An Open-bed Overlander
This Is the All-New Jeep Gladiator Pickup Truck
Purchasing products through our links may earn us a portion of the sale, which supports our editorial team’s mission. Learn more here.
Ever since we got our hands on the newest Jeep Wrangler late last year, we immediately started asking when the pickup version would out. Jeep teased the two-door Jeep Gladiator pickup back in 2005 and has been on our minds ever since. Well, now it’s here in all its glory. This is the 2019 Jeep Gladiator.
While the Gladiator looks like it shares a lot with the standard JL Wrangler, underneath there’re an entirely new and unique frame, plus a bigger set of axles, brakes and wheels to go along with. Up front, the Gladiator gets power from the current Pentastar V6 – it’s good for 285 hp and 260 lb-ft, and can tow up to 7,650 lbs and carry a 1,600-pound payload. But, if you hold out until 2020, you’ll have a second engine choice: the 3.0L EcoDiesel which pumps out 260 hp and 442 lb-ft.
Also unique to the Gladiator is a new Overland trim – it sits above the standard Sport and Sport S and below the Rubicon flavors – though at first glance it seems the new trim only offers slightly bigger rims and a unique option when it comes to all-terrain tire choices. The latter presumably makes it a worthy in-between option considering a Sport S and the full-bore off-roading Rubicon. The Rubicon gets Fox aluminum-bodied shocks, full-length rock sliders to protect the longer frame, optional steel bumpers and optional 33-inch mud-terrain Falken M/T tires. The Gladiator is also the only convertible pickup on the market and looks decidedly badass with all the top down, all the doors off and the windshield folded over the hood.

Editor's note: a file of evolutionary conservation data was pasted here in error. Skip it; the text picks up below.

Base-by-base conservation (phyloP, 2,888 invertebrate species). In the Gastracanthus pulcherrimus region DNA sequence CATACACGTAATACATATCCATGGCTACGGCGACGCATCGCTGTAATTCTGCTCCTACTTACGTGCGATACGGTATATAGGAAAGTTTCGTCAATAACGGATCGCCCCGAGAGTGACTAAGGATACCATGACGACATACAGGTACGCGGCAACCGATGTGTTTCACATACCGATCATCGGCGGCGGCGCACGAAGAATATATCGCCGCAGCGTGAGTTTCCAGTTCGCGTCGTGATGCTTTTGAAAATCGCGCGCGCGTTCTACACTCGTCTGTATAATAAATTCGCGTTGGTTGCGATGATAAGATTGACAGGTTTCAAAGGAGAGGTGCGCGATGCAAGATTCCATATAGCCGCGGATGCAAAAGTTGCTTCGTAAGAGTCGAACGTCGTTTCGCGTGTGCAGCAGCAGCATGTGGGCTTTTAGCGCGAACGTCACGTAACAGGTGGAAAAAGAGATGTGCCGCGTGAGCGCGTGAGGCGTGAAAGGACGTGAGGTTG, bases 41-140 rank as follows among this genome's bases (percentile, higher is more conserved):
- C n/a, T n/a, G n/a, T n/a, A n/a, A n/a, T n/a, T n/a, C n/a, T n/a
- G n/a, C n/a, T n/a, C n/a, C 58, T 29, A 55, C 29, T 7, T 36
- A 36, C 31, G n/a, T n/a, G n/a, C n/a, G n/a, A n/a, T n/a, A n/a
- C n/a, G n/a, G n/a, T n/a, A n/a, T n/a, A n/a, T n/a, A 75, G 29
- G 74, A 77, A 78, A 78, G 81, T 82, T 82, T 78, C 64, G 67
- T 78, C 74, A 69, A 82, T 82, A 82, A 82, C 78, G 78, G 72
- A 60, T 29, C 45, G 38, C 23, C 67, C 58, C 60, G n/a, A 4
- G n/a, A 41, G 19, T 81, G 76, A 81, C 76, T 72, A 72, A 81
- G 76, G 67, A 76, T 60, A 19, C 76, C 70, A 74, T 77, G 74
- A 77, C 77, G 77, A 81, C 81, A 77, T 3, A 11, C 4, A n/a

Now that the Gladiator is officially known – and the mid-sized truck segment grows by one – we feel vindicated in thinking that Jeep was always bound for the off-road pickup fight too. The Toyota Tacoma TRD is used to ruling the roost, but now it has the Chevy Colorado AEV Bison and Gladiator as competition. The Jeep, however, with its 43.6-degree approach angle, 26-degree departure angle and 11.1 inches of ground clearance, put it at the top of the segment.
Jeep didn’t mention any pricing, but with the extra sheet metal and steel needed it’s easy to assume the entry-level sport will be in mid- to upper $30,000 range. The Chevy ZR2 Bison starts at $48,045, which is where the Rubicon will likely land, but we’ll know for sure early next year.